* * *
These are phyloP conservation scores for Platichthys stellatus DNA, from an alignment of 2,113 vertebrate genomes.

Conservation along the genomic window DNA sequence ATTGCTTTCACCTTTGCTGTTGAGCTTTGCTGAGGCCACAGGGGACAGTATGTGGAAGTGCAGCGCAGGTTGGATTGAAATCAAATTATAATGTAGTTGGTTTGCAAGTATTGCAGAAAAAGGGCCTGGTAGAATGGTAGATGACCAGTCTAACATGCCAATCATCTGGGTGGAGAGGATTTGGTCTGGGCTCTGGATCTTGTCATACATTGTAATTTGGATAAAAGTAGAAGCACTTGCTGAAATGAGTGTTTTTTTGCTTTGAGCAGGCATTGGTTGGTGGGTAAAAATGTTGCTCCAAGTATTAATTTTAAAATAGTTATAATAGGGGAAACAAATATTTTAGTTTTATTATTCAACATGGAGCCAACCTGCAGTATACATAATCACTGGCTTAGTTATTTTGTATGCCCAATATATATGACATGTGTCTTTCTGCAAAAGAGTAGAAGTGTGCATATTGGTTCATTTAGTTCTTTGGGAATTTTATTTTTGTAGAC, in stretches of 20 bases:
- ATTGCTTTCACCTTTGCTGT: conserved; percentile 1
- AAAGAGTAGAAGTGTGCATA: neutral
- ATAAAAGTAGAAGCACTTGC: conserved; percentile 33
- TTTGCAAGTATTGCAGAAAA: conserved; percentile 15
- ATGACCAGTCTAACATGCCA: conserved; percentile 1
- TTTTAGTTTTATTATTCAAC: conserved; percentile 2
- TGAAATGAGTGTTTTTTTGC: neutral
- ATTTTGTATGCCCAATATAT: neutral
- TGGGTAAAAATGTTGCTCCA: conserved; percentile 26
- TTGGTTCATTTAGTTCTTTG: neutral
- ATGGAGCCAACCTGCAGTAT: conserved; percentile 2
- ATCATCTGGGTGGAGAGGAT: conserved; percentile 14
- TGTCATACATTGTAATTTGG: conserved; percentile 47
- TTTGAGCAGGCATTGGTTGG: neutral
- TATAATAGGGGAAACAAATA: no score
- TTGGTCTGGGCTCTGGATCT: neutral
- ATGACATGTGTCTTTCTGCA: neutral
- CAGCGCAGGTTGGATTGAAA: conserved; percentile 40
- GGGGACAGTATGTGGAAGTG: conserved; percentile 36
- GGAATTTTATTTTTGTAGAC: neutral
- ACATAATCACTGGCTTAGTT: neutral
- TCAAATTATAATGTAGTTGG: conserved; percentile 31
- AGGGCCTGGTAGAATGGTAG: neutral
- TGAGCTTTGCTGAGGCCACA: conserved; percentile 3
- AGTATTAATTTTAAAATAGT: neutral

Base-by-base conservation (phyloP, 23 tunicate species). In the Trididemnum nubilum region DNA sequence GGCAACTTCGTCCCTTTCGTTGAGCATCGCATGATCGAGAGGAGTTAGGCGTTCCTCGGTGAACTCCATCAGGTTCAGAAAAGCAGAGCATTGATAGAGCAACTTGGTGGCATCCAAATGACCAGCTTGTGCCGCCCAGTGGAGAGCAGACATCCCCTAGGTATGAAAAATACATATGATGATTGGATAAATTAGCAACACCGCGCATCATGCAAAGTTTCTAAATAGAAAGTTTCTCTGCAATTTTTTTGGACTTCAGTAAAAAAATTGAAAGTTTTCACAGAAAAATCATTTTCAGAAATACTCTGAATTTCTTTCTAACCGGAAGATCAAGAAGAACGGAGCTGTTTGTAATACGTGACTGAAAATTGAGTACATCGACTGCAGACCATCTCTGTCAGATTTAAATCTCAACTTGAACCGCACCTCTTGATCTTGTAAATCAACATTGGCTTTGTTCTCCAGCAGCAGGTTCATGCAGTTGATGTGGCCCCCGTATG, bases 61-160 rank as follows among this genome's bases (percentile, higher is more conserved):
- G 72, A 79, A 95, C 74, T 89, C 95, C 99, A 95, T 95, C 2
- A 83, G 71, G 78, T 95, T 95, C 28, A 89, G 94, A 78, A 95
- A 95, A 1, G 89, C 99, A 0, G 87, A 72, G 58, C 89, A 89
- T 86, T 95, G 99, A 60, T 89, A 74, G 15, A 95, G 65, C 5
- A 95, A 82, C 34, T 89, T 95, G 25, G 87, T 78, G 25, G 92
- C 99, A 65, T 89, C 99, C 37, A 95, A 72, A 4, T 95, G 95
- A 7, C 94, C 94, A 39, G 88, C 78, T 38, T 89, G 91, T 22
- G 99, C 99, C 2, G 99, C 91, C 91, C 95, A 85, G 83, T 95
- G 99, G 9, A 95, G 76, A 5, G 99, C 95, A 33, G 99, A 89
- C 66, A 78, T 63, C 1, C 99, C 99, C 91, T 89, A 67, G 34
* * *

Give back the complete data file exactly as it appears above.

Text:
These are phyloP conservation scores for Platichthys stellatus DNA, from an alignment of 2,113 vertebrate genomes.

Conservation along the genomic window DNA sequence ATTGCTTTCACCTTTGCTGTTGAGCTTTGCTGAGGCCACAGGGGACAGTATGTGGAAGTGCAGCGCAGGTTGGATTGAAATCAAATTATAATGTAGTTGGTTTGCAAGTATTGCAGAAAAAGGGCCTGGTAGAATGGTAGATGACCAGTCTAACATGCCAATCATCTGGGTGGAGAGGATTTGGTCTGGGCTCTGGATCTTGTCATACATTGTAATTTGGATAAAAGTAGAAGCACTTGCTGAAATGAGTGTTTTTTTGCTTTGAGCAGGCATTGGTTGGTGGGTAAAAATGTTGCTCCAAGTATTAATTTTAAAATAGTTATAATAGGGGAAACAAATATTTTAGTTTTATTATTCAACATGGAGCCAACCTGCAGTATACATAATCACTGGCTTAGTTATTTTGTATGCCCAATATATATGACATGTGTCTTTCTGCAAAAGAGTAGAAGTGTGCATATTGGTTCATTTAGTTCTTTGGGAATTTTATTTTTGTAGAC, in stretches of 20 bases:
- ATTGCTTTCACCTTTGCTGT: conserved; percentile 1
- AAAGAGTAGAAGTGTGCATA: neutral
- ATAAAAGTAGAAGCACTTGC: conserved; percentile 33
- TTTGCAAGTATTGCAGAAAA: conserved; percentile 15
- ATGACCAGTCTAACATGCCA: conserved; percentile 1
- TTTTAGTTTTATTATTCAAC: conserved; percentile 2
- TGAAATGAGTGTTTTTTTGC: neutral
- ATTTTGTATGCCCAATATAT: neutral
- TGGGTAAAAATGTTGCTCCA: conserved; percentile 26
- TTGGTTCATTTAGTTCTTTG: neutral
- ATGGAGCCAACCTGCAGTAT: conserved; percentile 2
- ATCATCTGGGTGGAGAGGAT: conserved; percentile 14
- TGTCATACATTGTAATTTGG: conserved; percentile 47
- TTTGAGCAGGCATTGGTTGG: neutral
- TATAATAGGGGAAACAAATA: no score
- TTGGTCTGGGCTCTGGATCT: neutral
- ATGACATGTGTCTTTCTGCA: neutral
- CAGCGCAGGTTGGATTGAAA: conserved; percentile 40
- GGGGACAGTATGTGGAAGTG: conserved; percentile 36
- GGAATTTTATTTTTGTAGAC: neutral
- ACATAATCACTGGCTTAGTT: neutral
- TCAAATTATAATGTAGTTGG: conserved; percentile 31
- AGGGCCTGGTAGAATGGTAG: neutral
- TGAGCTTTGCTGAGGCCACA: conserved; percentile 3
- AGTATTAATTTTAAAATAGT: neutral

Base-by-base conservation (phyloP, 23 tunicate species). In the Trididemnum nubilum region DNA sequence GGCAACTTCGTCCCTTTCGTTGAGCATCGCATGATCGAGAGGAGTTAGGCGTTCCTCGGTGAACTCCATCAGGTTCAGAAAAGCAGAGCATTGATAGAGCAACTTGGTGGCATCCAAATGACCAGCTTGTGCCGCCCAGTGGAGAGCAGACATCCCCTAGGTATGAAAAATACATATGATGATTGGATAAATTAGCAACACCGCGCATCATGCAAAGTTTCTAAATAGAAAGTTTCTCTGCAATTTTTTTGGACTTCAGTAAAAAAATTGAAAGTTTTCACAGAAAAATCATTTTCAGAAATACTCTGAATTTCTTTCTAACCGGAAGATCAAGAAGAACGGAGCTGTTTGTAATACGTGACTGAAAATTGAGTACATCGACTGCAGACCATCTCTGTCAGATTTAAATCTCAACTTGAACCGCACCTCTTGATCTTGTAAATCAACATTGGCTTTGTTCTCCAGCAGCAGGTTCATGCAGTTGATGTGGCCCCCGTATG, bases 61-160 rank as follows among this genome's bases (percentile, higher is more conserved):
- G 72, A 79, A 95, C 74, T 89, C 95, C 99, A 95, T 95, C 2
- A 83, G 71, G 78, T 95, T 95, C 28, A 89, G 94, A 78, A 95
- A 95, A 1, G 89, C 99, A 0, G 87, A 72, G 58, C 89, A 89
- T 86, T 95, G 99, A 60, T 89, A 74, G 15, A 95, G 65, C 5
- A 95, A 82, C 34, T 89, T 95, G 25, G 87, T 78, G 25, G 92
- C 99, A 65, T 89, C 99, C 37, A 95, A 72, A 4, T 95, G 95
- A 7, C 94, C 94, A 39, G 88, C 78, T 38, T 89, G 91, T 22
- G 99, C 99, C 2, G 99, C 91, C 91, C 95, A 85, G 83, T 95
- G 99, G 9, A 95, G 76, A 5, G 99, C 95, A 33, G 99, A 89
- C 66, A 78, T 63, C 1, C 99, C 99, C 91, T 89, A 67, G 34